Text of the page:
CSE168 Final Project: Chess in the Morning

Siddhartha Saha (ssaha at ucsd dot edu)


Let me present the final pictures first.

(153636 Triangles, Rendered at 800×800 with 4×4 AA, which took
11838.964 sec in my laptop, 1.6Mhz Pentium M, 768MB RAM)


(153636 Triangles, Rendered at 800×800, with 4×4 AA, took 17919.813 sec in my lab PC (Athlon Xp 2200+, 512MB)

Now for the descriptive part.


A basic ray tracer was used. The code of the ray tracer was based on the skeletal code and the scripting language that was given to the class by our T.A., Craig Donner. Even though the final version of the ray tracer that was used the render the image above was nowhere close to the original code, I was too lazy to change the name of the ray tracer, and kept it throughout asmiro.

Some of the things that the ray tracer (miro) supported:

  • Global Illumination with photon mapping

  • Soft Shadows, Area/Directional/Point/Sphere lights, with MC sampling used to generate soft shadows.

  • A basic scene definition language (Credit goes to Craig)

  • Anti-aliasing using super-sampling

  • Bump mapping, texturing. I did not implement procedural texture though.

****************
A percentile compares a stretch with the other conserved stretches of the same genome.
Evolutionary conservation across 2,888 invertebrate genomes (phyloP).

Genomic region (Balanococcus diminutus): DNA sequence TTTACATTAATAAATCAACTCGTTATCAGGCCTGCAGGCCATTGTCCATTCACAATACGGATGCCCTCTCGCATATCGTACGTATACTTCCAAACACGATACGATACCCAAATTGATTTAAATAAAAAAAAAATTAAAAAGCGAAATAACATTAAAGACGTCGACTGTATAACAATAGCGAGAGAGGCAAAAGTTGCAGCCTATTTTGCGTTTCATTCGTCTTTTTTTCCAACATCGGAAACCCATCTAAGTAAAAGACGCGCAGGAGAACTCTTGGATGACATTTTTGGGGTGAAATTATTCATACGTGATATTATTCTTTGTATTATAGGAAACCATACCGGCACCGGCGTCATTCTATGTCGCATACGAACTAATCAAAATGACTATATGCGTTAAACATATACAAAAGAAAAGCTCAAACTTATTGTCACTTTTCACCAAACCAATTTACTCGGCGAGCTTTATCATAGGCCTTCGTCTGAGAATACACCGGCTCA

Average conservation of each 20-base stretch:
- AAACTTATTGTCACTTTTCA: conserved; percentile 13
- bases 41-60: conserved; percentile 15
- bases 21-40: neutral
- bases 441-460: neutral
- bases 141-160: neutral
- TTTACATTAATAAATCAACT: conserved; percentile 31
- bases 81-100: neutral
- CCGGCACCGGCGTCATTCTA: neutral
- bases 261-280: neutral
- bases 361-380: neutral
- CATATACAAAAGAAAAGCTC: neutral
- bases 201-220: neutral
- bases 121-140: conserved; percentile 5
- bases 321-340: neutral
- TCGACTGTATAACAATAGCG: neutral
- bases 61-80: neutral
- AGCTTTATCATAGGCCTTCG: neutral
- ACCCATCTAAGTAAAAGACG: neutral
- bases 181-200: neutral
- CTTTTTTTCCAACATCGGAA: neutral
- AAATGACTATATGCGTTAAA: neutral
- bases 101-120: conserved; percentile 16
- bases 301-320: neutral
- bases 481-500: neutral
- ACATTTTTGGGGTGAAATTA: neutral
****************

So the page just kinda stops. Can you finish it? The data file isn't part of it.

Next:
• It can import Alias Wavefront .obj files, with materials from .mtl file as well as PLY file.

  • As acceleration structure, it has Uniform/Hierarchical/Adaptive grids, as well as a Bounding Volume Hierarchy

  • Support for Fresnel Refraction.


due to the simplicity of the model that I finally managed to render, some of these features were not used in the final rendering.

The Path Taken:

I spent a lot of time coding than doing the actual modeling and  rendering. The basic ray tracer was working pretty well up-to the implementation of Adaptive Grids as an acceleration structure (till the end of the third assignment). After that I added texture support, a module to load Alias Wavefront object models with proper material support. incorporated global illumination and caustic rendering using path tracing, (which was way too slow by the way), photon mapping (I love this approach), bump mapping. I used the famous Cornell Box to test some of the approaches. Here are some random images:

A very high polygon image of a Chinese Dragon (From The Stanford 3D Scanning Repository). This is one image from the very early stage of the Ray Tracer, and at some point in time I was also thinking of rendering this as my final image with subsurface scattering, but that plan never materialized. (I had to write a PLY format reader for it)
This is an image of a caustic from a solid glass teapot. This is also one of the early images while implementing the photon maps.
My first somewhat successful rendering of the Cornell Box. This was done without using photon maps.
Cornell Box rendering with photon maps.
A direct visualization of a indirect illumination using  (rather coarse) photon maps (with the mirror and glass balls omitted).
The photons in the Cornell box. The green ones are global photons, and the red ones are caustic photons.

What to Render?